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Richard Timperio (1946-2018)

Richard Timperio (1946-2018)
Richard Timperio: End of the Trail is the first show of the artist’s work at the gallery he founded in 1999. The exhibition will include paintings and drawings from 1980 to the present year selected from a wide body of work. 
Timperio moved to Williamsburg in 1979. He set up a studio and quickly became engaged in the rapidly forming artist community, staging shows at a popular local restaurant, Planet Thailand. In a building on the south side of Bedford Avenue, he opened a gallery aptly named Sideshow— well aware of its outsider status. There he mounted as many as 200 exhibitions mixing emerging young artists, such as Lori Ellison and Chris Martin, with more established painters and sculptors including Jonas Mekas, Larry Poons and Thornton Willis. Becoming a pillar of the art scene in Williamsburg,  Sideshow also provided a crucial counterpoint to the market-geared gallery system.  Memorably, he held “the big show,” an annual invitational that grew to include nearly 600 artists in 2017, many of them under-recognized.  Sideshow too, provided an informal meeting place for artists as well as anyone who walked in off Bedford Avenue. It’s doors were often open in the late evening. Timperio’s support of artists was reciprocal, the constant presence of art and artists, informed his own practice.  

Born and raised in Cleveland, he attended the Art Institute of Cleveland where he studied with Julian Stanczak, most associated with “op art.” He arrived in New York in 1969 but retreated to New Mexico in 1973, to focus on painting. He later stated that living in the Southwest had heightened his sense of light, color, and space: “the vast landscapes, spectacular sunsets, and the extremely crisp and bright light of that region became part of my inspiration.” There he also experienced Native American culture, notably the ritual art of sand painting, which impressed him for the trance-like state of the maker. This would also inspire his working methods.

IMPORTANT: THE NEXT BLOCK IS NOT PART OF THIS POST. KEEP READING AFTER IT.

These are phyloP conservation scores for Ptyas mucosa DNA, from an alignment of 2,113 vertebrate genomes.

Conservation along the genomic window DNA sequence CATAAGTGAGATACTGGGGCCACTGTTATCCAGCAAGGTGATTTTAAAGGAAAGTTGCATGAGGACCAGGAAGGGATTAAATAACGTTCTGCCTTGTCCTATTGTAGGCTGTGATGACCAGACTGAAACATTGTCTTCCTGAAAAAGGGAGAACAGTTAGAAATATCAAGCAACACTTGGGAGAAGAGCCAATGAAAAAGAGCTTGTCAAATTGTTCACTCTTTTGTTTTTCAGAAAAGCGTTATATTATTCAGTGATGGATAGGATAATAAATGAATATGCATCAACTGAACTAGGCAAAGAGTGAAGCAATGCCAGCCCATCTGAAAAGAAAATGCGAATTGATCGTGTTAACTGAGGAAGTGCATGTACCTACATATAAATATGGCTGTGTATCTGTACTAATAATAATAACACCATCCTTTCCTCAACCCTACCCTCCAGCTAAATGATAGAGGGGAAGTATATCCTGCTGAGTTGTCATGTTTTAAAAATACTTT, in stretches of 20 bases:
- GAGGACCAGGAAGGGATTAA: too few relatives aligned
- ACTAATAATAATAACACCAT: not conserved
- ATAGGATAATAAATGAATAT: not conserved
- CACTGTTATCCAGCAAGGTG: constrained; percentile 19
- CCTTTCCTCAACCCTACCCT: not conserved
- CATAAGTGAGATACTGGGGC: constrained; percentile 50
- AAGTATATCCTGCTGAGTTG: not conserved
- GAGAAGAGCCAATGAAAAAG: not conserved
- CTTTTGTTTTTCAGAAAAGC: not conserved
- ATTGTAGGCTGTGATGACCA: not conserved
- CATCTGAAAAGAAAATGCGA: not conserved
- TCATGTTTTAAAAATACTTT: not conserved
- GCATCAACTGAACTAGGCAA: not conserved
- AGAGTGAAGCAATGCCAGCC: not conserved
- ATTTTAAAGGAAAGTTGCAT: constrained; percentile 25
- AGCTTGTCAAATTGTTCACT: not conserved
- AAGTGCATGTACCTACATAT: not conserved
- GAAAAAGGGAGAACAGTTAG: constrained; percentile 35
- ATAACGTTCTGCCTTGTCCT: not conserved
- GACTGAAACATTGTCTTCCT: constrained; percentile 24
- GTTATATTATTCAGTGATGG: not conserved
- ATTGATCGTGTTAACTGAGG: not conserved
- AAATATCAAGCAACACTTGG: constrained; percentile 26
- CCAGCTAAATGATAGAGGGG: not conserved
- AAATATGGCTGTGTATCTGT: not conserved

He returned to New York in 1977 where by his own description, he sought to create, “pop imagery with a fine artist´s sensibility.” He wanted art to be as accessible and relevant as rock-and-roll. At this time, he made a living by using his extraordinary skill as a political satirist and illustrator.  The earliest work in the exhibition is exemplary of both endeavors. End of the Trail, 1980 depicts a Native-American standing atop a 1950s bull-faced Buick, with a mountainous landscape in the distance. The figure´s physical strength is held up to that of General Motors, a bulwark of corporate America. End of the Trail was created in the same year that his work appeared on the cover of National Lampoon, a parody featuring Jimmy Carter, Jerry Brown and Ted Kennedy, the Democratic contenders for the Presidential nomination, each trying to fit into a donkey costume. 

Throughout the 1980s, he was increasingly drawn to color, paint and to color-field and lyrical abstract painting.  “I moved away from imagery. It was no longer important. The relationship of the paint to the canvas became my primary concern. My influences were derived from the work of Hans Hoffmann, Morris Louis, Jules Olitski, Larry Poons and Dan Christensen.” (Poons and Christensen were also close friends). While embracing the methods of color-field, his expanses of color and poured surfaces in Peach Foam Red Mark, of 1984, also bring to mind his Southwestern experience of open space and light. By the 1990s, in Untitled (Red Sand Painting) he recalls the meditative practice of sand painting, both in the use of brilliantly pigmented sand and in his method. He stated:  “I reach far within myself, without the burden of thoughts and action…I adjust to what’s happening…” 

His final works are unsullied and tend to clarity and a reduction of form, color and gesture. Timperio keeps his hand present, while showing restraint. In Lincoln County, a splendid work of 2012, the artist resists pure geometry in favor of imperfectly stacked rectangular forms composed of transparent skeins of color which sometimes overlap. The canvas is open and infused with a fresh, crisp light. As in the other works on display, Timperio achieves a level of control that nonetheless allows the paint to speak freely. He leads the viewer to a quiet but arresting event, devoid of false sentiment but full of life.  He will be missed.

Edye Weissler


Thanks to:  Brooklyn Rail, Handmade Frames and good friends for helping with the exhibition.

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